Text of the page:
I really enjoyed reading Melissa’s post regarding how keeping a journal made her a writer. Though journals are my business, and though I’d love to convince every person I meet of the benefits of keeping one, I realized I don’t talk about it much here. Perhaps it is because journals are essentially private things, no matter which type you choose to keep. Perhaps it is because I’ve been journaling for so long I take it for granted. It’s time.
The real reason is this: to tell anyone what journaling has done for and meant to me is the purest form of naked writing I have experienced to date. It exposes me and leaves me vulnerable. I apologize if parts of this post seem TMI…I can’t explain the benefit without explaining the motivation.
I kept, casually, one of those cute little lock and key diaries given to most girls when they are young. When I filled it, I was given another of the similar type. At the age of 12, I talked my mom into one of those soft cover journals with the gilt pages. I filled it and then others, casually and without design.
The year I turned 16, I made a big transition (between parents, between states, between schools) One day I grabbed a left over 3-subject notebook, tore out all the schoolwork, and started writing. I filled it in a week. I went through every empty page in every notebook I possessed. It helped with the confusion and where I might fit in between my two families and my half siblings on both sides. It helped with the teen angst, with plans for after high school, with relating to my parents, friends, and even myself.
By the time I was 17, I kept a journal consistently. I haven’t always written in one every single day (though I have in recent years), but I’ve written several times a week when times were good, and for hours a day when times were bad.
My journal got me through major life events, such as my first painful breakup, a turbulent marriage, pregnancies, and more.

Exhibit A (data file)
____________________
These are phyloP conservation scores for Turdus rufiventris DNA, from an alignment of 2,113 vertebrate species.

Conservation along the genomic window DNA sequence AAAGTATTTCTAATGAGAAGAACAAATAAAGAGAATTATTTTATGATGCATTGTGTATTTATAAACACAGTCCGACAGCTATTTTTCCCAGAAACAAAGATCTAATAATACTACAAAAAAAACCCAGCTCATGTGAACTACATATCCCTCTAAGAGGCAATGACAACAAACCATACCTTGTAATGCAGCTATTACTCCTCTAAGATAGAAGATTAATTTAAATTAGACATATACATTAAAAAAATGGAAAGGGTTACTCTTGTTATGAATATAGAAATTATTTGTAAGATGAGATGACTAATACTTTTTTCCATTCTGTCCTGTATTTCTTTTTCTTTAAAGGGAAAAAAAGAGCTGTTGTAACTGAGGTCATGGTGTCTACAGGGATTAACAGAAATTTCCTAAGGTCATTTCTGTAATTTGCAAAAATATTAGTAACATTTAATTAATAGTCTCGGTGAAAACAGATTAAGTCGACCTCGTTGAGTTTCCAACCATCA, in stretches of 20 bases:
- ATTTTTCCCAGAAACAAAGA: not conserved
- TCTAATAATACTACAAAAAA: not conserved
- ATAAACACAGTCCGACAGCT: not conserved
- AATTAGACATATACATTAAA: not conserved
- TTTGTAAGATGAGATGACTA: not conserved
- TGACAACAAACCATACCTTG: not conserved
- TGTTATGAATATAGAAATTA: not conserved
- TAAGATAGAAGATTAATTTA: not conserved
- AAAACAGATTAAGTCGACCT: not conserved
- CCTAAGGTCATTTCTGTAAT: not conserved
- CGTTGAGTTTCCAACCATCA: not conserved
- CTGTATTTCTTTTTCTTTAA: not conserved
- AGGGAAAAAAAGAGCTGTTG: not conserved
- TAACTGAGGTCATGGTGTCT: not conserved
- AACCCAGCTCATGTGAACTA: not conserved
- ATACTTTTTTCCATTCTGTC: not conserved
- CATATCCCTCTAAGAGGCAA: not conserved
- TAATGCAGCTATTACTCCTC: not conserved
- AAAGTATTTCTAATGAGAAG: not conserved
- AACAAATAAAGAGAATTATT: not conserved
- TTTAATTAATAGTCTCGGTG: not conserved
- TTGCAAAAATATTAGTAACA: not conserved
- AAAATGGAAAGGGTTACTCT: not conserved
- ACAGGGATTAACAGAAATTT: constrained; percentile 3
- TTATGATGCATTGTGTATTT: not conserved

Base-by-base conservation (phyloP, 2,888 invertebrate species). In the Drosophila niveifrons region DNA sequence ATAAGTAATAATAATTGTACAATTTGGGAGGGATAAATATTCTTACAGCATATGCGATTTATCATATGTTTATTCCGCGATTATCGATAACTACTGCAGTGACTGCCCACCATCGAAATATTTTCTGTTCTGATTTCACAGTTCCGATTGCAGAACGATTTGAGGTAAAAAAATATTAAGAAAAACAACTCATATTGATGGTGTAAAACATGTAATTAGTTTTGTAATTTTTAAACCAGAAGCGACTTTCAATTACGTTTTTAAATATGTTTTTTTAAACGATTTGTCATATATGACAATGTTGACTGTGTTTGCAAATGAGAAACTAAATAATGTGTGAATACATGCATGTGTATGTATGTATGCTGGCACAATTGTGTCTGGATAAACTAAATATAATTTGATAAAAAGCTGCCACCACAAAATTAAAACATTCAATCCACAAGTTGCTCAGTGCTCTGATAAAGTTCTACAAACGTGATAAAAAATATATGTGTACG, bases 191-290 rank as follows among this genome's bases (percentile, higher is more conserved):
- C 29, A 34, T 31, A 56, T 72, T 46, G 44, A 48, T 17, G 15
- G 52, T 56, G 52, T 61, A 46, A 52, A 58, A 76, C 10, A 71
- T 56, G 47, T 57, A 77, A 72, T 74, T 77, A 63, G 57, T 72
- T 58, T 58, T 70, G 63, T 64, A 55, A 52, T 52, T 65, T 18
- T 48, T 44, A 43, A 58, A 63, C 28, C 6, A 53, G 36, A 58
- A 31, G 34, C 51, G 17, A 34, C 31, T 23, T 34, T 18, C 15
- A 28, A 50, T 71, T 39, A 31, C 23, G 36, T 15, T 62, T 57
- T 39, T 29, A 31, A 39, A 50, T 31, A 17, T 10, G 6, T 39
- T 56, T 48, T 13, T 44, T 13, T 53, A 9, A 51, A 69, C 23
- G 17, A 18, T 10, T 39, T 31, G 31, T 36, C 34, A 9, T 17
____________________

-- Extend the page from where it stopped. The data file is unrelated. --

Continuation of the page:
When the marriage abruptly ended, my world was turned upside down. My journal received the keening wail of my heart, the outpouring of my worries and fear of how I would feed my kids. It brought healing, perspective, and hope. I abandoned any writerly aspirations for the grind of single parenthood, but I kept my journal.
When times are good or changes are coming, my journal helps me make sense of my feelings and all the little things I notice but can’t express in words. It allows the inner me to speak to the frazzled, hectic or frustrated outer me. It became an expression of faith and, again, hope.
In 2004 I suffered two devastating events back to back. I was advised to seek counseling to work through the emotional trauma (and I tried, for a few sessions). What worked for me were twelve 70-page dime store theme books. I filled them cover to cover over a two month period and another six in the four months following. I wrote from the epicenter of pain in an outwardly spiraling journey until the worst of it was on the horizon.
I have since kept writer journals, in which I develop tidbits of plots, character sketches, explore story ideas, record interesting bits of dialog, lists of character names, titles, and settings, the beginnings of book proposals, notes on non-fiction projects, and more.
I have kept career and growth journals in which I do the deep thinking of life direction.
I have kept prayer journals, which have proven invaluable for their insight and comfort.
I’ve kept work journals at every job I’ve held since 1995.
All of those journals are valuable; yet it is that personal journal…that prose or angst or fear or joy that comes tumbling out of my inner being…that has kept me sane, taught me about myself, and given me direction.
I have kept a journal consistently for 24 years. It is such an ingrained habit to go to the page, that when I turned my attention again to writing for others, I already had a voice and style. In many respects it put me way ahead of the game. I never struggle with writing as a daily practice. It is as natural as breathing.
If you have never kept a journal, I encourage you to try. There are no rules. Just tell the paper what’s on your mind. It works.